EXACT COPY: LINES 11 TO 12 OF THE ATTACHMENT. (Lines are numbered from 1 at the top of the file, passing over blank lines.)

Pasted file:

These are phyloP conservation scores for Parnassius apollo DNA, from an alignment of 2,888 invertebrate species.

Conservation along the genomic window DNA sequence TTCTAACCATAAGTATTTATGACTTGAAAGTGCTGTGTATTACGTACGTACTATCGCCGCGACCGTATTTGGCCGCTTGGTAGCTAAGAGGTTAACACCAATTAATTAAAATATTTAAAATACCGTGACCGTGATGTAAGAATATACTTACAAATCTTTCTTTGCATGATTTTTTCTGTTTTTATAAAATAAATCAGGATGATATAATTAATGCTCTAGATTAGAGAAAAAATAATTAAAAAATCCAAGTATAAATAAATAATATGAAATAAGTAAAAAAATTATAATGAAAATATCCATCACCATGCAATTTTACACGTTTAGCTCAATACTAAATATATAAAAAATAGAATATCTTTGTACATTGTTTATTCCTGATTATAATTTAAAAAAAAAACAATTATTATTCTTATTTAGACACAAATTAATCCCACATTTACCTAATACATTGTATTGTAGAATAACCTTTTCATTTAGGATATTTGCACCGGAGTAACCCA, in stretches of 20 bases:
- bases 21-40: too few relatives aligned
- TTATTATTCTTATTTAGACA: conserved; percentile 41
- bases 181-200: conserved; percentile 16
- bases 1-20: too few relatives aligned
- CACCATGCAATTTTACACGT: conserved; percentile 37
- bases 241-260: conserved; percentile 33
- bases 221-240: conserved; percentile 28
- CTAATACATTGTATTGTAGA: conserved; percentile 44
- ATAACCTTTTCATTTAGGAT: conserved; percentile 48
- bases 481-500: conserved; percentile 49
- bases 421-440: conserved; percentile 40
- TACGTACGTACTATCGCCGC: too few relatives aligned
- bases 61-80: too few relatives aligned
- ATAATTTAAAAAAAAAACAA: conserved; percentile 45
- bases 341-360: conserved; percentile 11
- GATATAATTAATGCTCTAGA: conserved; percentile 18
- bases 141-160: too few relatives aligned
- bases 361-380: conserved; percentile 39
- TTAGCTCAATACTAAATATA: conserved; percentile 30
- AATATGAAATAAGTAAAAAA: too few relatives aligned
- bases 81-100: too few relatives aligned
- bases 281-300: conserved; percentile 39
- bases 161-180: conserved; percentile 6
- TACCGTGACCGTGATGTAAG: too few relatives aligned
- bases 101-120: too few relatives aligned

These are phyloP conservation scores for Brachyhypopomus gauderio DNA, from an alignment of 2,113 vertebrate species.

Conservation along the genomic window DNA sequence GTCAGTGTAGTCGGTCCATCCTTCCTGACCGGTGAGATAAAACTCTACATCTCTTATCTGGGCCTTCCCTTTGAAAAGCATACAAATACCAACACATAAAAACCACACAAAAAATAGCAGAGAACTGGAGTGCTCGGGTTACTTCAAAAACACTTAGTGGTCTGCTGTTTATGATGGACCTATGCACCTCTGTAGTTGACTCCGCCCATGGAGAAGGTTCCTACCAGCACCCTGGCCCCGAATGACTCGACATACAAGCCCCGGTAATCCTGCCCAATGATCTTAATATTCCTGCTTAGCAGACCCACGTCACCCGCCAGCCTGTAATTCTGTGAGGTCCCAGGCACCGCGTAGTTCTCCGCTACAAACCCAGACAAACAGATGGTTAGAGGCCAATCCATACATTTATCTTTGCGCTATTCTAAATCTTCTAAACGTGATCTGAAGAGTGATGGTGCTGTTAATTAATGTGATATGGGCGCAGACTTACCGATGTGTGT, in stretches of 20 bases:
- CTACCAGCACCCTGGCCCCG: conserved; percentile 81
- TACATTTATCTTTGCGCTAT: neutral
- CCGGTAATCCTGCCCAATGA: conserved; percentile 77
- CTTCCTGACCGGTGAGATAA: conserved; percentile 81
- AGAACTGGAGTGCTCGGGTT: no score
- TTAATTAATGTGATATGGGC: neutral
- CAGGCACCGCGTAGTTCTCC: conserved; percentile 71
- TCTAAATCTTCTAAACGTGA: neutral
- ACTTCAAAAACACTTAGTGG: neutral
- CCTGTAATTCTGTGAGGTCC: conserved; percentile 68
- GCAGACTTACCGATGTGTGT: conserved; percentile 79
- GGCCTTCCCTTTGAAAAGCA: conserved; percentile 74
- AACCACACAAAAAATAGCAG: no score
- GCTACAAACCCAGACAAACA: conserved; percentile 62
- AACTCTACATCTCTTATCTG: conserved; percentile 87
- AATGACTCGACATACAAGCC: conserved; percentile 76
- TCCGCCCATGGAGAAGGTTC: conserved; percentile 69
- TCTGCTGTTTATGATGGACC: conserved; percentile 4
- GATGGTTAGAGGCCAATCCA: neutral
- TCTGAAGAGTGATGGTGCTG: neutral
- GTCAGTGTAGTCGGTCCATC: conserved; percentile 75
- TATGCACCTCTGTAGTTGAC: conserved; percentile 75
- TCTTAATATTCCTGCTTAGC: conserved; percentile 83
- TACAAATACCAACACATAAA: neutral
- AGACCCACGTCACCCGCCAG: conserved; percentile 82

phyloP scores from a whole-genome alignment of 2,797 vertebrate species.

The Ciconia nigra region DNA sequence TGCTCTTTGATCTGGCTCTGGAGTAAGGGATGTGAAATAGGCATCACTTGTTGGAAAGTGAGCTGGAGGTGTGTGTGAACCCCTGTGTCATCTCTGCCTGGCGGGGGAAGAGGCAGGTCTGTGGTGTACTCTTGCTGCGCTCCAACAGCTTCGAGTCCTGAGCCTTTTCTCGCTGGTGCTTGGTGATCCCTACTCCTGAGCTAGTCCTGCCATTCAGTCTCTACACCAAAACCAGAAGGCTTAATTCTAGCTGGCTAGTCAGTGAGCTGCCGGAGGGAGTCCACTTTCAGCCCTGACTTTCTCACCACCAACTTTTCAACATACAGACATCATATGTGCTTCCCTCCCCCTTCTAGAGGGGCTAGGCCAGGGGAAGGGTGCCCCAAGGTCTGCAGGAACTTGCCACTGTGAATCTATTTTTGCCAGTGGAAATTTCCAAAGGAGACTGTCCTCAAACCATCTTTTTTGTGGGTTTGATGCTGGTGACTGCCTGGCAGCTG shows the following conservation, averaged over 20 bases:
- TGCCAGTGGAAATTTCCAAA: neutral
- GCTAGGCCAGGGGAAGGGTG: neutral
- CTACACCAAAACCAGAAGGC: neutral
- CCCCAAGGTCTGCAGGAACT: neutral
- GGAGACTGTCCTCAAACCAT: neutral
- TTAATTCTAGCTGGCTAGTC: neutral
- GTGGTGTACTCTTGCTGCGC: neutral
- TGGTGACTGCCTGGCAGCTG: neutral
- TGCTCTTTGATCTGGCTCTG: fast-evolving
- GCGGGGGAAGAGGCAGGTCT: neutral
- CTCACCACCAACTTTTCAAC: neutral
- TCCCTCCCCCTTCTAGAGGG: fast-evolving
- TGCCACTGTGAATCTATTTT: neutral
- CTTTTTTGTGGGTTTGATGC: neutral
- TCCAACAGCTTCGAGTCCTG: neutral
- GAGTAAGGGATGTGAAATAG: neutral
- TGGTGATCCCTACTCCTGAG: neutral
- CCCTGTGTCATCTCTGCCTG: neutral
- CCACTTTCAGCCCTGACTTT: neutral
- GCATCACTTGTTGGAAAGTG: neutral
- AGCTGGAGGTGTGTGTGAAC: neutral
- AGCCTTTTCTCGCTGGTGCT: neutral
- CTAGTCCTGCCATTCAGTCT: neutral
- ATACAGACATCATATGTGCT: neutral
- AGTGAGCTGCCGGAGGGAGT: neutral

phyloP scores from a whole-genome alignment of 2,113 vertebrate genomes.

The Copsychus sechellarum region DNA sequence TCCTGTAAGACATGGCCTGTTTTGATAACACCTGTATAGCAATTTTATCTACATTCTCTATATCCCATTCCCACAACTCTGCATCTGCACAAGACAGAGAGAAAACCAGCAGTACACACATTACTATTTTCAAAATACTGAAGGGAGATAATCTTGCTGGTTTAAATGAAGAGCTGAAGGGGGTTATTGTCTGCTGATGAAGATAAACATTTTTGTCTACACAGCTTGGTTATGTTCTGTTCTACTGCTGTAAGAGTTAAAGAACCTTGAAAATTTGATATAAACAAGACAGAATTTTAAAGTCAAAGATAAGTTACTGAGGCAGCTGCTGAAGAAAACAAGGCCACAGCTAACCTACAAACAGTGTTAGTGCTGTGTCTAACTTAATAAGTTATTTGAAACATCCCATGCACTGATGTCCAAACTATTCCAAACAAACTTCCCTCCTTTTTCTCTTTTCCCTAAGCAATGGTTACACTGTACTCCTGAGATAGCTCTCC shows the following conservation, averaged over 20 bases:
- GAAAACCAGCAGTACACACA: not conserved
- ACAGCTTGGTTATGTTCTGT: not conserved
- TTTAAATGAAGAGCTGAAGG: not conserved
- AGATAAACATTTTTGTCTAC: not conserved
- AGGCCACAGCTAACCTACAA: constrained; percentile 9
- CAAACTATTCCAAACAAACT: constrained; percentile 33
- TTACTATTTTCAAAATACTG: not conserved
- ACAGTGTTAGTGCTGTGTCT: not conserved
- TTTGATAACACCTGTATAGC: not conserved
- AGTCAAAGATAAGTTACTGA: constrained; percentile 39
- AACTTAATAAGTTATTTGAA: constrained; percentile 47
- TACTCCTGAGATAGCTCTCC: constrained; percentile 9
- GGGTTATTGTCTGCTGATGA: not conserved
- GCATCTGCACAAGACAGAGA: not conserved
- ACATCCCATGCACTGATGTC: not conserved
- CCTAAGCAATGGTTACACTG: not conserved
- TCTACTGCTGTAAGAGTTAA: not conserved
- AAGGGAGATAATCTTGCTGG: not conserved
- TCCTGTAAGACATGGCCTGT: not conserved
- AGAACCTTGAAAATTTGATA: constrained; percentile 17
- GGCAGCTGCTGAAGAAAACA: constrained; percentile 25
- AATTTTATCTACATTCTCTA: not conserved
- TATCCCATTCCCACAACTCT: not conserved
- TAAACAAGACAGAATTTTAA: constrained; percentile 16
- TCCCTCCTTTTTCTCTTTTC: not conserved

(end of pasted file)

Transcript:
- ATAACCTTTTCATTTAGGAT: conserved; percentile 48
- bases 481-500: conserved; percentile 49